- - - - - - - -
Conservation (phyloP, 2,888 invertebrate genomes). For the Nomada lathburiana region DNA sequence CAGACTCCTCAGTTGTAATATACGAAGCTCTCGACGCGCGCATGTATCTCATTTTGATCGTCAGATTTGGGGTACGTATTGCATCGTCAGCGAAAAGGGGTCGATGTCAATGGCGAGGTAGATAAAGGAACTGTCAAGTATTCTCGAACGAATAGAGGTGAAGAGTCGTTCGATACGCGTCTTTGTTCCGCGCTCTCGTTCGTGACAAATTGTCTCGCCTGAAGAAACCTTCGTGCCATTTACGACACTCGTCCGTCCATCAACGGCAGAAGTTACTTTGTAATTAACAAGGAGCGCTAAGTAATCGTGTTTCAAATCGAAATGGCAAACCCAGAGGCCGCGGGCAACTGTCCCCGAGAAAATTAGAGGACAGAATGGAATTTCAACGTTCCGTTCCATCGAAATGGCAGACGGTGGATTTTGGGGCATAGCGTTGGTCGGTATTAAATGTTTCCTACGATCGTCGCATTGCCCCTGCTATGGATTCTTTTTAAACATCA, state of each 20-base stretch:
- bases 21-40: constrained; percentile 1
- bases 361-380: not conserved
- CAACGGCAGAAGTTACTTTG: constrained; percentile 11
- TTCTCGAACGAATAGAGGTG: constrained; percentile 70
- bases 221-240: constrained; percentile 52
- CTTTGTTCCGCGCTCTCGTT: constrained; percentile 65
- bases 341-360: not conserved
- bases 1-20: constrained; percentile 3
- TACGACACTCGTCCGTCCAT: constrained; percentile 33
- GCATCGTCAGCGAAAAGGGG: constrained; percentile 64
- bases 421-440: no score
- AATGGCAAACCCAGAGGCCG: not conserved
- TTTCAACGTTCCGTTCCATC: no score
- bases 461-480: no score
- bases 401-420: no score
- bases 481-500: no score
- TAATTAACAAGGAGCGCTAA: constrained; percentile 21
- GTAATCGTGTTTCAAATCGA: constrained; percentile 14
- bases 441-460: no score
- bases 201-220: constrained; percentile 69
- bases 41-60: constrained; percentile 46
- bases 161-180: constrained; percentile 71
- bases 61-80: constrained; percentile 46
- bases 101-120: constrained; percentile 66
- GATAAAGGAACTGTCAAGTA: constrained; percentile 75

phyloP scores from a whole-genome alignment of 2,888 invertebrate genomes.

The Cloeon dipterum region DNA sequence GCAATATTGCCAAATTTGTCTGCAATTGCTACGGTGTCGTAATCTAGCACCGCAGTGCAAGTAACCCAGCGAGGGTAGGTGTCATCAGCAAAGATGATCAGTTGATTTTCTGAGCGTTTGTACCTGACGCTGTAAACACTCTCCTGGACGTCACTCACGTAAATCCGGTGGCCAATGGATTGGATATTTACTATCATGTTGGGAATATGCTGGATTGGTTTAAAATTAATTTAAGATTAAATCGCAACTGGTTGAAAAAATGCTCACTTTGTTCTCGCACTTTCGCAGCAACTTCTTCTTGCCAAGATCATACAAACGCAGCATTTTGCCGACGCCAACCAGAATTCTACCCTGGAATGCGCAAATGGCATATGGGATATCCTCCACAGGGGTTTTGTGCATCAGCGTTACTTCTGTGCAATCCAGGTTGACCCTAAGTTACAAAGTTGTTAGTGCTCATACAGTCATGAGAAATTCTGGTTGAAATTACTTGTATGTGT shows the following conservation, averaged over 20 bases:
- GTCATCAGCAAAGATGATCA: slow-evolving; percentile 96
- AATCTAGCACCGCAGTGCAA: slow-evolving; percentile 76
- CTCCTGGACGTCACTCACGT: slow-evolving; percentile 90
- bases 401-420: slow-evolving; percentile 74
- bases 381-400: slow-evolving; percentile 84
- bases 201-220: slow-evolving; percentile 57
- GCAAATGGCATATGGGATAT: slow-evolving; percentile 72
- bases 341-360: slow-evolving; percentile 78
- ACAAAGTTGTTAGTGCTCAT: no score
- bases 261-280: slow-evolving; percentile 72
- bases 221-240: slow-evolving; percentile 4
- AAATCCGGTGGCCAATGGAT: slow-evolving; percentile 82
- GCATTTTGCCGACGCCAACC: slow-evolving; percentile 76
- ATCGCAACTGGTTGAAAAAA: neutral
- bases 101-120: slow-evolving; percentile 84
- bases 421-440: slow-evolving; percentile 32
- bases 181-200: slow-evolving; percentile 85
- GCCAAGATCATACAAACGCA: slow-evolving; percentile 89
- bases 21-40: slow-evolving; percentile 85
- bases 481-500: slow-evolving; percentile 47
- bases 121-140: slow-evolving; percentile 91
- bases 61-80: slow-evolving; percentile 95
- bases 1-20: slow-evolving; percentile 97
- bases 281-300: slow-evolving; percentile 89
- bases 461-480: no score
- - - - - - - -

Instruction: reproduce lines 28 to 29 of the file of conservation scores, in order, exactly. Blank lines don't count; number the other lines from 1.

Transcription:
The Cloeon dipterum region DNA sequence GCAATATTGCCAAATTTGTCTGCAATTGCTACGGTGTCGTAATCTAGCACCGCAGTGCAAGTAACCCAGCGAGGGTAGGTGTCATCAGCAAAGATGATCAGTTGATTTTCTGAGCGTTTGTACCTGACGCTGTAAACACTCTCCTGGACGTCACTCACGTAAATCCGGTGGCCAATGGATTGGATATTTACTATCATGTTGGGAATATGCTGGATTGGTTTAAAATTAATTTAAGATTAAATCGCAACTGGTTGAAAAAATGCTCACTTTGTTCTCGCACTTTCGCAGCAACTTCTTCTTGCCAAGATCATACAAACGCAGCATTTTGCCGACGCCAACCAGAATTCTACCCTGGAATGCGCAAATGGCATATGGGATATCCTCCACAGGGGTTTTGTGCATCAGCGTTACTTCTGTGCAATCCAGGTTGACCCTAAGTTACAAAGTTGTTAGTGCTCATACAGTCATGAGAAATTCTGGTTGAAATTACTTGTATGTGT shows the following conservation, averaged over 20 bases:
- GTCATCAGCAAAGATGATCA: slow-evolving; percentile 96